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October 12, 2005


In deciding Scoble vs. Mini why isn't one considering them as two sets of topics? Then, you count the topics, see how representative are the contributors for each topic, and how well the arguments are being developed. It's only then that you can decide who's better. Non-sense ratings and such don't do justice to either one of them. I'm not even going to look too much at the people you interviewd, since they would not come back if invited by SteveB or BillG...

Cheers, fCh

Excellent insight, Rick. I just joined Microsoft after 12 years in the start-up world. My impression of Microsoft people was formed 10 to 15 years ago. At that time Microsofties were young, arrogant, usually smart, but not much real world experience. Their experience was Microsoft, and while interesting, it was a very insular view of the world.

I was at Digital Equipment (DEC) for 11 years. DEC had 130,000 employees at its peak. There are now DEC alumni in just about every technology company. DEC had a certain culture too. It was a meritocracy where only good ideas mattered. Employees at any level could be heard and effect decisions.

Microsoft has built a great, lasting company, over the past 30 years. They have stood the test of time and many technology shifts. Steve and Bill are still passionate and come to work everyday even though they are among the richest people in the world.

It is a great place to work, and a great place to have an impact on the technology world.

Rick, I'd love to know why the MS alumni you spoke to left the company. Was it because they had some tremendous opportunity outside of MS, or was it because they, or MS, realized that they weren't a good fit? For those that weren't a good fit I'd expect a little bit of negative bias towards MS products/culture.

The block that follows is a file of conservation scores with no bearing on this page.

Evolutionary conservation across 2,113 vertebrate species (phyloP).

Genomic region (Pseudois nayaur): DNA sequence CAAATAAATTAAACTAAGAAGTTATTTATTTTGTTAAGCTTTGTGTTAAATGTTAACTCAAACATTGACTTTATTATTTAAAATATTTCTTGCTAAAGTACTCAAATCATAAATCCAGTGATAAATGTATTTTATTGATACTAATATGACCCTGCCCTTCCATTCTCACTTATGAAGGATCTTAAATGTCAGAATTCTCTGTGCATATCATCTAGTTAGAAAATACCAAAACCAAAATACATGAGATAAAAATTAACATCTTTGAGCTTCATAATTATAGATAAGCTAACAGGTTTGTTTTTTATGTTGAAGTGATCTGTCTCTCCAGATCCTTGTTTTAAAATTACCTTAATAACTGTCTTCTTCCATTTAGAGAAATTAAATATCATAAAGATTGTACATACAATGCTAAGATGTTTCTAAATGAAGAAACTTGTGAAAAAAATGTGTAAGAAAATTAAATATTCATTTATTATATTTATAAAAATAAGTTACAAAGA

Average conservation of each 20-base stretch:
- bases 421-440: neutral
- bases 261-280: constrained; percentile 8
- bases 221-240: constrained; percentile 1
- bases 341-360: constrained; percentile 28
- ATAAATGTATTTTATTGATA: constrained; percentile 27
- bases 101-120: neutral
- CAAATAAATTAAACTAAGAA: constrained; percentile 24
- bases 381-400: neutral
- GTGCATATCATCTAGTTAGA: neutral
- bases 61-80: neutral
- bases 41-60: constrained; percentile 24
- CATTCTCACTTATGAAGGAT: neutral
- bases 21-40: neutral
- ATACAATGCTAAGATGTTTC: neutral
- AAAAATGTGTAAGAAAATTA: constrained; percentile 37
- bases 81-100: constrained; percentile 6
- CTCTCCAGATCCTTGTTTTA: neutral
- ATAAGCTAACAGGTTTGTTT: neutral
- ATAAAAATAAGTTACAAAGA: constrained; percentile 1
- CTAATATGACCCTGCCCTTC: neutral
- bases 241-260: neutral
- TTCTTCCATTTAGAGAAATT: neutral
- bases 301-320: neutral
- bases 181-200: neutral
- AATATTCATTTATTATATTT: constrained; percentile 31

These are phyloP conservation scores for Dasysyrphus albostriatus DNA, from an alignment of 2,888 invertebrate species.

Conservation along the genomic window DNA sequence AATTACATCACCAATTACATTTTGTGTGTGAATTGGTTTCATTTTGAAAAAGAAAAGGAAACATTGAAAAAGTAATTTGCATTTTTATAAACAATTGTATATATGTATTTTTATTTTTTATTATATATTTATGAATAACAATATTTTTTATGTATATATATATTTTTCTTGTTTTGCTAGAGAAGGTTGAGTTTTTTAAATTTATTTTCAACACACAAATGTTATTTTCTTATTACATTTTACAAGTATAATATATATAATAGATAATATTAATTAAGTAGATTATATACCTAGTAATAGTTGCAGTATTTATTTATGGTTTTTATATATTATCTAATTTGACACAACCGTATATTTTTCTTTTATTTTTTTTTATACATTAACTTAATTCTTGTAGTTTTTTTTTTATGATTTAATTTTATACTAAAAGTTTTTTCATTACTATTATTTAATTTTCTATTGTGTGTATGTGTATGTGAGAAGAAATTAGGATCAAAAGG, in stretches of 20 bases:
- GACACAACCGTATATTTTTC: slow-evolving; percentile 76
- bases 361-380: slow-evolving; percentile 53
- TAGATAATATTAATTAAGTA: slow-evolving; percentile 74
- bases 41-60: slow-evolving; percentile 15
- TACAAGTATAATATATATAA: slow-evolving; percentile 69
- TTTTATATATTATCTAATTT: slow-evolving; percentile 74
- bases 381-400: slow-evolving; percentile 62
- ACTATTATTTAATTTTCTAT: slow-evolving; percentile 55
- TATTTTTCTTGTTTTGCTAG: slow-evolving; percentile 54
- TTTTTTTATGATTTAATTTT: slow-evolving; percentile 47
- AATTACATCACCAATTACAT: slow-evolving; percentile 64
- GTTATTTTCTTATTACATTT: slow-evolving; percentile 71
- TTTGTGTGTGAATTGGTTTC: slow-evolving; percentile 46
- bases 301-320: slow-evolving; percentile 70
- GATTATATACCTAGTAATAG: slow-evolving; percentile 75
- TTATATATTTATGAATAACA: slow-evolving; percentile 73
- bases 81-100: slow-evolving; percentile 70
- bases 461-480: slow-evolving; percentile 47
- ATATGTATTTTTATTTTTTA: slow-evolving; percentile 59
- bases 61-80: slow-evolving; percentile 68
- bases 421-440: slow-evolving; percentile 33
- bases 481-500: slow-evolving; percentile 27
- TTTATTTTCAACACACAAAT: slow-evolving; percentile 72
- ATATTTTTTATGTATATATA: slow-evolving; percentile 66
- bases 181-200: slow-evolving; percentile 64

Thanks for the comments.

For fch: It's really not a matter of ratings, rather this whole notion/study of bloggers and big companies. I'll have more on this because it's a big area of interest for me.

For Don: I agree, fun place, loved it.

For Ian: Excellent question. I can only go on what I know/told by the people. 6 of the folks used to work for me and left to do other stuff. Maybe some burnout, and 'it's different' but not turfed disgruntled employees. Another 8 were people I knew of or worked with. All of them left for other opps, dot com type stuff. The remaing folks were people who have come into my office as former ms pitching new companies. I circled back when I dug into this stuff. I didn't probe the good point you make.

I am ex-MSFT and talk to lots of ex-MSFT people in the Redmond area. I have informally discussed these topics with them over the years with almost equal results.

Great post! I was pretty shocked at some of the responses, too. One would think that having Microsoft on your resume would 'give you an edge'.
We sometimes buy into having that 'name' on the resume and think that it would have some cache for the next job. Too often we find out that it's only good for a narrow band of the technolgy industry.

I used to hate talking to people who had left MS, while I was still at MS. It was always the same comment "it's so different on the outside, you don't knwo how different". I hated it. Now after 11 years on the inside, and having been MS-Outed since 2001 I have to agree. I go to conferences and rarely see MS people there unless they are the guest speakers. I mention hit products that are non-MS products and get blank stares. "Google has maps????". OK, lets say Scoble and others are the exception.

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